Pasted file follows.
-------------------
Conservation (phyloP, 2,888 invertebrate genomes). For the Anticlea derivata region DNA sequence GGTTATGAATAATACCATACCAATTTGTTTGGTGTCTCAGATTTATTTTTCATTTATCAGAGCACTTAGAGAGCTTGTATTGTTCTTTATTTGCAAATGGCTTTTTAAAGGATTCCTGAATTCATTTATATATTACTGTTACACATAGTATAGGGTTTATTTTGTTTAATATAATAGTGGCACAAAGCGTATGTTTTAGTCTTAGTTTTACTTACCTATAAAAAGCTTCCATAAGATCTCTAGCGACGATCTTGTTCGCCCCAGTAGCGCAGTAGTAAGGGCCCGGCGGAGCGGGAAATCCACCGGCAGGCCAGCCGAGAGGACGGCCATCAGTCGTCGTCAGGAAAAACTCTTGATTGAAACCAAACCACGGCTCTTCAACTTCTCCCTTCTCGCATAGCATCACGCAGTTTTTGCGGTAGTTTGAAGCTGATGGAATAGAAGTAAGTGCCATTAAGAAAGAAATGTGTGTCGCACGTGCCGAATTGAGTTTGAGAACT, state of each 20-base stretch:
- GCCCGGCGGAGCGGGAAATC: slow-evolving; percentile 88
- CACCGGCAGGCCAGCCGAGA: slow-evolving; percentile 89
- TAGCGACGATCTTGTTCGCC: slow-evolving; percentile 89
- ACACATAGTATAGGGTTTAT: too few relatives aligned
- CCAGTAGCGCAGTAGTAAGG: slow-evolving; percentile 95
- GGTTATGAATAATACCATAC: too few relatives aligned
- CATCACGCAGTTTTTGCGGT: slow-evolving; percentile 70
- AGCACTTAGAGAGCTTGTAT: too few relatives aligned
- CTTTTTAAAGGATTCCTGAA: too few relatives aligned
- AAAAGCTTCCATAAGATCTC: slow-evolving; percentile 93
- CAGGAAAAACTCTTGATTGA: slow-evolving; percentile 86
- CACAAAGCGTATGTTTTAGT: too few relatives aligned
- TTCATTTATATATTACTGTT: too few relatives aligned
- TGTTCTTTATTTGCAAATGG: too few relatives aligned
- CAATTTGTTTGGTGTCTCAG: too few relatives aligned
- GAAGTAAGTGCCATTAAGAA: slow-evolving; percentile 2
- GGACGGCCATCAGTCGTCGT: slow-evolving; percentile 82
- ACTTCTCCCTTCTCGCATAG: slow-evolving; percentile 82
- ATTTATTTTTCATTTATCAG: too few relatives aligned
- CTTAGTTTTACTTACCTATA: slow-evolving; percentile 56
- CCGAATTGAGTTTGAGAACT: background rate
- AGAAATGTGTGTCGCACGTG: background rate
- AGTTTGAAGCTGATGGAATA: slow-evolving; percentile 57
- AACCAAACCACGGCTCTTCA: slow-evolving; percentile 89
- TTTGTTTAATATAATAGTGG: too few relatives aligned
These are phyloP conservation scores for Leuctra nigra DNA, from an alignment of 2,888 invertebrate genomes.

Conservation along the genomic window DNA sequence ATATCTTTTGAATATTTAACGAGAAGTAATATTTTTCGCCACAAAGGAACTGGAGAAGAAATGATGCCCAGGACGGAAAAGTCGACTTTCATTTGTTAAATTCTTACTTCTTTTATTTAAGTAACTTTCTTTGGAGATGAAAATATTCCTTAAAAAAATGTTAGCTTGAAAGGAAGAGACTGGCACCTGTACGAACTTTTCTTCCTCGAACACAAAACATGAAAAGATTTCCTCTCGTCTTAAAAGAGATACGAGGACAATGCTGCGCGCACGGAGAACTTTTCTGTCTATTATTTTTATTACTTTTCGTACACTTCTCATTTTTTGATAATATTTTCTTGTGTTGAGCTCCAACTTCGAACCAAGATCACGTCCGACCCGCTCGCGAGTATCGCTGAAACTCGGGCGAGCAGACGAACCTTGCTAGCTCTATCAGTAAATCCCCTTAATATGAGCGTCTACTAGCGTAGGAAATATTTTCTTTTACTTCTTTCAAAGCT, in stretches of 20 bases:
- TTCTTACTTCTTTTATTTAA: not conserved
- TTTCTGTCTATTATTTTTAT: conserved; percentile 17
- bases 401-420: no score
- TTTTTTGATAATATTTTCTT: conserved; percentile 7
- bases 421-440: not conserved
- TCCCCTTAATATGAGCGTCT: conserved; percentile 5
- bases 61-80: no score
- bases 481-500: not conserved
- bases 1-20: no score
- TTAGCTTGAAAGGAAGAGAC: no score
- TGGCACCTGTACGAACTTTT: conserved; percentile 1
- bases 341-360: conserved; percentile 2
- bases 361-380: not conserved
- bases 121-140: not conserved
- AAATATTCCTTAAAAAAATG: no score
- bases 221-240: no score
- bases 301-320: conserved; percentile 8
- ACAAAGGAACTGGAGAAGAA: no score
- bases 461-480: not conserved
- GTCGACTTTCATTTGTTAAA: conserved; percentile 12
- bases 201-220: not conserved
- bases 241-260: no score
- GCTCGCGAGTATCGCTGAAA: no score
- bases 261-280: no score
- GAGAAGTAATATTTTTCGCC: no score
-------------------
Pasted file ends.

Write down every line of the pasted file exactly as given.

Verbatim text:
Conservation (phyloP, 2,888 invertebrate genomes). For the Anticlea derivata region DNA sequence GGTTATGAATAATACCATACCAATTTGTTTGGTGTCTCAGATTTATTTTTCATTTATCAGAGCACTTAGAGAGCTTGTATTGTTCTTTATTTGCAAATGGCTTTTTAAAGGATTCCTGAATTCATTTATATATTACTGTTACACATAGTATAGGGTTTATTTTGTTTAATATAATAGTGGCACAAAGCGTATGTTTTAGTCTTAGTTTTACTTACCTATAAAAAGCTTCCATAAGATCTCTAGCGACGATCTTGTTCGCCCCAGTAGCGCAGTAGTAAGGGCCCGGCGGAGCGGGAAATCCACCGGCAGGCCAGCCGAGAGGACGGCCATCAGTCGTCGTCAGGAAAAACTCTTGATTGAAACCAAACCACGGCTCTTCAACTTCTCCCTTCTCGCATAGCATCACGCAGTTTTTGCGGTAGTTTGAAGCTGATGGAATAGAAGTAAGTGCCATTAAGAAAGAAATGTGTGTCGCACGTGCCGAATTGAGTTTGAGAACT, state of each 20-base stretch:
- GCCCGGCGGAGCGGGAAATC: slow-evolving; percentile 88
- CACCGGCAGGCCAGCCGAGA: slow-evolving; percentile 89
- TAGCGACGATCTTGTTCGCC: slow-evolving; percentile 89
- ACACATAGTATAGGGTTTAT: too few relatives aligned
- CCAGTAGCGCAGTAGTAAGG: slow-evolving; percentile 95
- GGTTATGAATAATACCATAC: too few relatives aligned
- CATCACGCAGTTTTTGCGGT: slow-evolving; percentile 70
- AGCACTTAGAGAGCTTGTAT: too few relatives aligned
- CTTTTTAAAGGATTCCTGAA: too few relatives aligned
- AAAAGCTTCCATAAGATCTC: slow-evolving; percentile 93
- CAGGAAAAACTCTTGATTGA: slow-evolving; percentile 86
- CACAAAGCGTATGTTTTAGT: too few relatives aligned
- TTCATTTATATATTACTGTT: too few relatives aligned
- TGTTCTTTATTTGCAAATGG: too few relatives aligned
- CAATTTGTTTGGTGTCTCAG: too few relatives aligned
- GAAGTAAGTGCCATTAAGAA: slow-evolving; percentile 2
- GGACGGCCATCAGTCGTCGT: slow-evolving; percentile 82
- ACTTCTCCCTTCTCGCATAG: slow-evolving; percentile 82
- ATTTATTTTTCATTTATCAG: too few relatives aligned
- CTTAGTTTTACTTACCTATA: slow-evolving; percentile 56
- CCGAATTGAGTTTGAGAACT: background rate
- AGAAATGTGTGTCGCACGTG: background rate
- AGTTTGAAGCTGATGGAATA: slow-evolving; percentile 57
- AACCAAACCACGGCTCTTCA: slow-evolving; percentile 89
- TTTGTTTAATATAATAGTGG: too few relatives aligned
These are phyloP conservation scores for Leuctra nigra DNA, from an alignment of 2,888 invertebrate genomes.

Conservation along the genomic window DNA sequence ATATCTTTTGAATATTTAACGAGAAGTAATATTTTTCGCCACAAAGGAACTGGAGAAGAAATGATGCCCAGGACGGAAAAGTCGACTTTCATTTGTTAAATTCTTACTTCTTTTATTTAAGTAACTTTCTTTGGAGATGAAAATATTCCTTAAAAAAATGTTAGCTTGAAAGGAAGAGACTGGCACCTGTACGAACTTTTCTTCCTCGAACACAAAACATGAAAAGATTTCCTCTCGTCTTAAAAGAGATACGAGGACAATGCTGCGCGCACGGAGAACTTTTCTGTCTATTATTTTTATTACTTTTCGTACACTTCTCATTTTTTGATAATATTTTCTTGTGTTGAGCTCCAACTTCGAACCAAGATCACGTCCGACCCGCTCGCGAGTATCGCTGAAACTCGGGCGAGCAGACGAACCTTGCTAGCTCTATCAGTAAATCCCCTTAATATGAGCGTCTACTAGCGTAGGAAATATTTTCTTTTACTTCTTTCAAAGCT, in stretches of 20 bases:
- TTCTTACTTCTTTTATTTAA: not conserved
- TTTCTGTCTATTATTTTTAT: conserved; percentile 17
- bases 401-420: no score
- TTTTTTGATAATATTTTCTT: conserved; percentile 7
- bases 421-440: not conserved
- TCCCCTTAATATGAGCGTCT: conserved; percentile 5
- bases 61-80: no score
- bases 481-500: not conserved
- bases 1-20: no score
- TTAGCTTGAAAGGAAGAGAC: no score
- TGGCACCTGTACGAACTTTT: conserved; percentile 1
- bases 341-360: conserved; percentile 2
- bases 361-380: not conserved
- bases 121-140: not conserved
- AAATATTCCTTAAAAAAATG: no score
- bases 221-240: no score
- bases 301-320: conserved; percentile 8
- ACAAAGGAACTGGAGAAGAA: no score
- bases 461-480: not conserved
- GTCGACTTTCATTTGTTAAA: conserved; percentile 12
- bases 201-220: not conserved
- bases 241-260: no score
- GCTCGCGAGTATCGCTGAAA: no score
- bases 261-280: no score
- GAGAAGTAATATTTTTCGCC: no score